Counting the cost of IT fiascos


The British government was ordered to pay £224m in August to the US defence contractor, Raytheon, for unlawfully terminating a £750m contract for an electronic border control system. Did heads roll or ministers make a grovelling apology for squandering taxpayer funds that might have been used, say, to build a new district general hospital? Not for a moment. There was no resignation and the UK Border Agency’s only response was “Don’t worry, border security won’t be impacted”.

I suppose a mere quarter of a billion pales into insignificance when compared to the £10bn lost by Revenue and Customs on its hopeless computer dreams, or the £12bn wasted when the NHS fantasy IT system was scrapped in 2011. Two years earlier, the IoD had singled out that project in a report titled “How to save £50bn”.

What was the press reaction? Minor indignation but then – let’s face it – it’s only taxpayers’ money, and on they moved to exciting stories about a minister’s breakfast which cost £39, or an MP who claimed for having his lightbulbs changed.

Politicians seem incapable of monitoring let alone controlling the costs associated with information technology, and the media indifferent to holding them to account. Surely government needs a special monitoring body with appropriate technical expertise devoted solely to IT procurement. Yes, it’s difficult and complicated. And boring – unless it’s the BBC or some other quango that newspapers love to hate, there will be little press attention.
But £10bn here, £12bn there… soon you’re talking real money – even by government standards.

Is there a new Establishment?

The title of Owen Jones’s new book – The Establishment: And how they get away with it – was circumscribed by Henry Fairlie 60 years ago as “the whole matrix of official and social relations within which power is exercised”. I am flattered to read that my career “could hardly be more embedded in the Establishment”. But isn’t there another establishment made up of chaps like Jones – Guardian writer, Oxford man and Newsnight regular? “Welcome to the elite” was the way his Times rival, David Aaronovitch, greeted him. What strikes me is the extent of the common ground a theorist of the old left is trying to roll back. A percipient critic says the book should be called The Consensus: And how I want to change it.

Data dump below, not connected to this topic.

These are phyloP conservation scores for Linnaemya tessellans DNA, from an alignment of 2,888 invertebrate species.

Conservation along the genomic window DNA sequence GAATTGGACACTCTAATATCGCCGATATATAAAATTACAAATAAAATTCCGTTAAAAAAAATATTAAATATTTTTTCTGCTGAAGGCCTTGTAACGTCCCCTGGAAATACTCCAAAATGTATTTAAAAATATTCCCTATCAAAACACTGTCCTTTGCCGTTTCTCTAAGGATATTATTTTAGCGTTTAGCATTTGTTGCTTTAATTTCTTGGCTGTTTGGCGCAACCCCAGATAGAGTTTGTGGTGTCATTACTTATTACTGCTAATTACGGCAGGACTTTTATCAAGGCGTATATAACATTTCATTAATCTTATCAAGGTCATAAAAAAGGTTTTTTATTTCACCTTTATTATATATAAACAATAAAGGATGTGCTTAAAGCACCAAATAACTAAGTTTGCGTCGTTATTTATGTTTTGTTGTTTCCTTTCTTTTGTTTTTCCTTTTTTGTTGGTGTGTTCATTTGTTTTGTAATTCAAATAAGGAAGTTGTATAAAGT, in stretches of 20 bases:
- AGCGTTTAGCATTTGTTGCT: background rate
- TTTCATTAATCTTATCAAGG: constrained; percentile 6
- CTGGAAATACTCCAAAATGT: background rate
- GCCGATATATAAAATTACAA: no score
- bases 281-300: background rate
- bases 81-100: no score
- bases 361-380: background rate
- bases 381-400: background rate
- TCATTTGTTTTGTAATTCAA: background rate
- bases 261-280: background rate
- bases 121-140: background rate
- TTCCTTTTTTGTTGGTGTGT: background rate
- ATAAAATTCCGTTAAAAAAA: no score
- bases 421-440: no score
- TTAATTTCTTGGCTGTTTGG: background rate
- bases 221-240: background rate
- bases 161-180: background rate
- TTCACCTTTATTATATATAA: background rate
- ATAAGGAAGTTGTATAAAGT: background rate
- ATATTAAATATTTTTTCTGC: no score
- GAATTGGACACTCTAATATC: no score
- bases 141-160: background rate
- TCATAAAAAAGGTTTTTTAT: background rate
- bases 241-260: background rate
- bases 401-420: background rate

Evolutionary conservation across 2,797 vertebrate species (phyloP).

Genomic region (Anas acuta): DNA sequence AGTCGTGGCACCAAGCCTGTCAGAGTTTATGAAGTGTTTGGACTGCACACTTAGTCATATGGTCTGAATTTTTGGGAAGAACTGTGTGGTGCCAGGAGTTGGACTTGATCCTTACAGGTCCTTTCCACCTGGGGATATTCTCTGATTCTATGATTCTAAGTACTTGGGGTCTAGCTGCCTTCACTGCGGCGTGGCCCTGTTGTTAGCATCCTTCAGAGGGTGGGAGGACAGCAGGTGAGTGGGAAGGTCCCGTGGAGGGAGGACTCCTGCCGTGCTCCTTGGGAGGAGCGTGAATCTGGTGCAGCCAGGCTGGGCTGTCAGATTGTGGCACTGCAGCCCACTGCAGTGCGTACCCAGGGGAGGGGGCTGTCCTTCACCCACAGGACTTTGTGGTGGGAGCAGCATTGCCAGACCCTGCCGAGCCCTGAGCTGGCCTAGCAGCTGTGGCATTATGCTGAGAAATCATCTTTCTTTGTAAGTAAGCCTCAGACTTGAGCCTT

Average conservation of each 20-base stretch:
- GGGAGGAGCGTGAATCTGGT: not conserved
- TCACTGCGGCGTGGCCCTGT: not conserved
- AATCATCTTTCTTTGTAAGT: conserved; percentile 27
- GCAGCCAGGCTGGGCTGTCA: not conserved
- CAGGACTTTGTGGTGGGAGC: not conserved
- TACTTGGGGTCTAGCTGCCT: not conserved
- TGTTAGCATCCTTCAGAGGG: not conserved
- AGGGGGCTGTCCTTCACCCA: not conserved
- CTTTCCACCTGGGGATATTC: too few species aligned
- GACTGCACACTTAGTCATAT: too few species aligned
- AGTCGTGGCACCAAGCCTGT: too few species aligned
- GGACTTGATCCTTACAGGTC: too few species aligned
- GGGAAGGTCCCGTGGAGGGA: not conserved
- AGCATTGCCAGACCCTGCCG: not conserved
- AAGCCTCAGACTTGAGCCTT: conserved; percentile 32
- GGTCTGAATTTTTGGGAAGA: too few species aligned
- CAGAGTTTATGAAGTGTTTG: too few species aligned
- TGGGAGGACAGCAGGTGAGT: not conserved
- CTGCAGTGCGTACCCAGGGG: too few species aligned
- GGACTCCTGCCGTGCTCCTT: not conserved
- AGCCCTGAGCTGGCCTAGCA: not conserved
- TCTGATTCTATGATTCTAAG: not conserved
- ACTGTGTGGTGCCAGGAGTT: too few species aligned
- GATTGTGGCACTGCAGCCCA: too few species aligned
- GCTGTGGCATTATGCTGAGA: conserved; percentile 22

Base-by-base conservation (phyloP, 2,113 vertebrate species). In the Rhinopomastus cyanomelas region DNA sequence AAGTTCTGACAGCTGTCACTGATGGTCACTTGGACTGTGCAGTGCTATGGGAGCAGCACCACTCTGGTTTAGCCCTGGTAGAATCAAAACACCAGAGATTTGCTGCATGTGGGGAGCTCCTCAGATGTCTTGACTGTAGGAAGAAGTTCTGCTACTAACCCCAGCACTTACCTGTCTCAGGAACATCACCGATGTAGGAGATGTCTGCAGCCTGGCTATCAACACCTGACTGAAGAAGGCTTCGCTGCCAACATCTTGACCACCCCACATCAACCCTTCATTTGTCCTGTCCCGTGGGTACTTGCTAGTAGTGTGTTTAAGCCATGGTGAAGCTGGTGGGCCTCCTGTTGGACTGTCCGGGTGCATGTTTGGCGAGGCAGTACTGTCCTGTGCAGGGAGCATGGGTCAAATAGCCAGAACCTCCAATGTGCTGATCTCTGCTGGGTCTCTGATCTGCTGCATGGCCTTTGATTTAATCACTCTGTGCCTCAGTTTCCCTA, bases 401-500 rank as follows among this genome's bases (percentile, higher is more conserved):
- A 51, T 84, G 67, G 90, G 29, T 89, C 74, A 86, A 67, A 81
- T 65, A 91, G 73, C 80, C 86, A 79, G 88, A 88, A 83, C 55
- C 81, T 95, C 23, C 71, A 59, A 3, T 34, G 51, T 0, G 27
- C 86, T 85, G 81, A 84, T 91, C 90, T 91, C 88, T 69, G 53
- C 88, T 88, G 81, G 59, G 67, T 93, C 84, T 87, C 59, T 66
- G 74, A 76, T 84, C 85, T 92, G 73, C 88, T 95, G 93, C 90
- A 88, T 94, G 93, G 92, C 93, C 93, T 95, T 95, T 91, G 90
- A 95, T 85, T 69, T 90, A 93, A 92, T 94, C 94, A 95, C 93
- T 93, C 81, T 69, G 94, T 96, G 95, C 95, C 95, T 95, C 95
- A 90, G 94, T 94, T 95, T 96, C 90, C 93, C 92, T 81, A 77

Reality check in France

I have written before about the French economy and over- regulation. Even the Hollande government has recognised this excessive red tape must be eased. The finance ministry says consumers pay 20 per cent more than their European neighbours for protected services, and practitioners make two-and-a-half times the profit enjoyed by unrestricted trades and professions. Architects, driving instructors, dentists, locksmiths, MoT testers and bailiffs are among those in the line of fire of deregulation. In France, only pharmacies are allowed to sell painkillers, and electricians and plumbers require three years’ experience before they can register for business.

The lifestyle of many French remains idyllic but, if even the Hollande government is deregulating (President Sarkozy backed off) it does suggest progress. It was an Italian rather than a Frenchman, Giuseppe di Lampedusa, who explained it best: “If you want things to stay as they are, things will have to change.

Brussels blunders over cleaner ban

It does seem silly that Sir James Dyson thinks we should leave the EU over new regulations banning vacuum cleaners rated above 1,600 watts. The supposed energy-saving restrictions are daft – Which? warns that five of the seven models given its Best Buy status since 2013 fall foul of the rule. By all means charge consumers if they use energy-gobbling appliances, but don’t ban what should clearly be a matter of individual choice.

What is irritating is the Brussels regulators don’t understand that interfering with their household rights, and arousing the ire of a genuine business hero, will alienate the British public far more rapidly than the financial transaction tax or limiting bankers’ bonuses. The European Commission is not alone in foisting barriers on hapless consumers (Whitehall also generates ludicrous over-regulation). But some sensitivity might have denied Ukip an easy win which few EU enthusiasts will defend.

About author

Simon Walker

Simon Walker

Simon Walker served as director general of the IoD from September 2011 until January 2017, having enjoyed a career spanning business, politics and public service. From 2007 to 2011 he was chief executive of the BVCA, the organisation that represents British private equity and venture capital. Walker has previously held senior roles at 10 Downing Street, Buckingham Palace, British Airways and Reuters.

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